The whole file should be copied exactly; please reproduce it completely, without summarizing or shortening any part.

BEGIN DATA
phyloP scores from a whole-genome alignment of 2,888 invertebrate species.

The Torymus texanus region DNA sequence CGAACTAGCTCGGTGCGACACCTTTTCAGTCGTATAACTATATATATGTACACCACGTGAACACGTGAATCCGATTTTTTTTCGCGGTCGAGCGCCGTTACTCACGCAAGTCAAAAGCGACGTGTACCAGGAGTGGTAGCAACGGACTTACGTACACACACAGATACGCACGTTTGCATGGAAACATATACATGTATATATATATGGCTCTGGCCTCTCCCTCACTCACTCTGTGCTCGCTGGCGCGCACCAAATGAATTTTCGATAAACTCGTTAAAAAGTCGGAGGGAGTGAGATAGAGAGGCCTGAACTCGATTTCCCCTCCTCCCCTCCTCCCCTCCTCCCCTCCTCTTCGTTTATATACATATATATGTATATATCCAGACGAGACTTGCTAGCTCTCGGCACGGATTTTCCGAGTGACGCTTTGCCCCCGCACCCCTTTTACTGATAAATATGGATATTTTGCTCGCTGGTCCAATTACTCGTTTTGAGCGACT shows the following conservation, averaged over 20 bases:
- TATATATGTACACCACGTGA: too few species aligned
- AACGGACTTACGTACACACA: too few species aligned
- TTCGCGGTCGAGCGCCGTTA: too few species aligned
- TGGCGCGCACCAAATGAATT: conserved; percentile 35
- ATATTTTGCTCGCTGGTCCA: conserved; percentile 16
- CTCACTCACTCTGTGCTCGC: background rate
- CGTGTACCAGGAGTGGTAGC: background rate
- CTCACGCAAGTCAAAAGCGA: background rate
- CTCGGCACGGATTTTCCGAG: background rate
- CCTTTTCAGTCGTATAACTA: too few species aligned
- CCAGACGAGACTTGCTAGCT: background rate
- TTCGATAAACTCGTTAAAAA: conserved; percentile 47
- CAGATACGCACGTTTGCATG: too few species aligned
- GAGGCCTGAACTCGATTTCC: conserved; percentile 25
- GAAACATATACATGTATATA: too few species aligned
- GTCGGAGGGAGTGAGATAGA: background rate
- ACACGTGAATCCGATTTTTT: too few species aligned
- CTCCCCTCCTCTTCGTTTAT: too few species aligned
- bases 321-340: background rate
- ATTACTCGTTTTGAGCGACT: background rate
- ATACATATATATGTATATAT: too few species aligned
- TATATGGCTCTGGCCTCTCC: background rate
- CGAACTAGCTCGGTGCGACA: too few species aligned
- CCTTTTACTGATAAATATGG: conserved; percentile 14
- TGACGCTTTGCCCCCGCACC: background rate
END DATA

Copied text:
phyloP scores from a whole-genome alignment of 2,888 invertebrate species.

The Torymus texanus region DNA sequence CGAACTAGCTCGGTGCGACACCTTTTCAGTCGTATAACTATATATATGTACACCACGTGAACACGTGAATCCGATTTTTTTTCGCGGTCGAGCGCCGTTACTCACGCAAGTCAAAAGCGACGTGTACCAGGAGTGGTAGCAACGGACTTACGTACACACACAGATACGCACGTTTGCATGGAAACATATACATGTATATATATATGGCTCTGGCCTCTCCCTCACTCACTCTGTGCTCGCTGGCGCGCACCAAATGAATTTTCGATAAACTCGTTAAAAAGTCGGAGGGAGTGAGATAGAGAGGCCTGAACTCGATTTCCCCTCCTCCCCTCCTCCCCTCCTCCCCTCCTCTTCGTTTATATACATATATATGTATATATCCAGACGAGACTTGCTAGCTCTCGGCACGGATTTTCCGAGTGACGCTTTGCCCCCGCACCCCTTTTACTGATAAATATGGATATTTTGCTCGCTGGTCCAATTACTCGTTTTGAGCGACT shows the following conservation, averaged over 20 bases:
- TATATATGTACACCACGTGA: too few species aligned
- AACGGACTTACGTACACACA: too few species aligned
- TTCGCGGTCGAGCGCCGTTA: too few species aligned
- TGGCGCGCACCAAATGAATT: conserved; percentile 35
- ATATTTTGCTCGCTGGTCCA: conserved; percentile 16
- CTCACTCACTCTGTGCTCGC: background rate
- CGTGTACCAGGAGTGGTAGC: background rate
- CTCACGCAAGTCAAAAGCGA: background rate
- CTCGGCACGGATTTTCCGAG: background rate
- CCTTTTCAGTCGTATAACTA: too few species aligned
- CCAGACGAGACTTGCTAGCT: background rate
- TTCGATAAACTCGTTAAAAA: conserved; percentile 47
- CAGATACGCACGTTTGCATG: too few species aligned
- GAGGCCTGAACTCGATTTCC: conserved; percentile 25
- GAAACATATACATGTATATA: too few species aligned
- GTCGGAGGGAGTGAGATAGA: background rate
- ACACGTGAATCCGATTTTTT: too few species aligned
- CTCCCCTCCTCTTCGTTTAT: too few species aligned
- bases 321-340: background rate
- ATTACTCGTTTTGAGCGACT: background rate
- ATACATATATATGTATATAT: too few species aligned
- TATATGGCTCTGGCCTCTCC: background rate
- CGAACTAGCTCGGTGCGACA: too few species aligned
- CCTTTTACTGATAAATATGG: conserved; percentile 14
- TGACGCTTTGCCCCCGCACC: background rate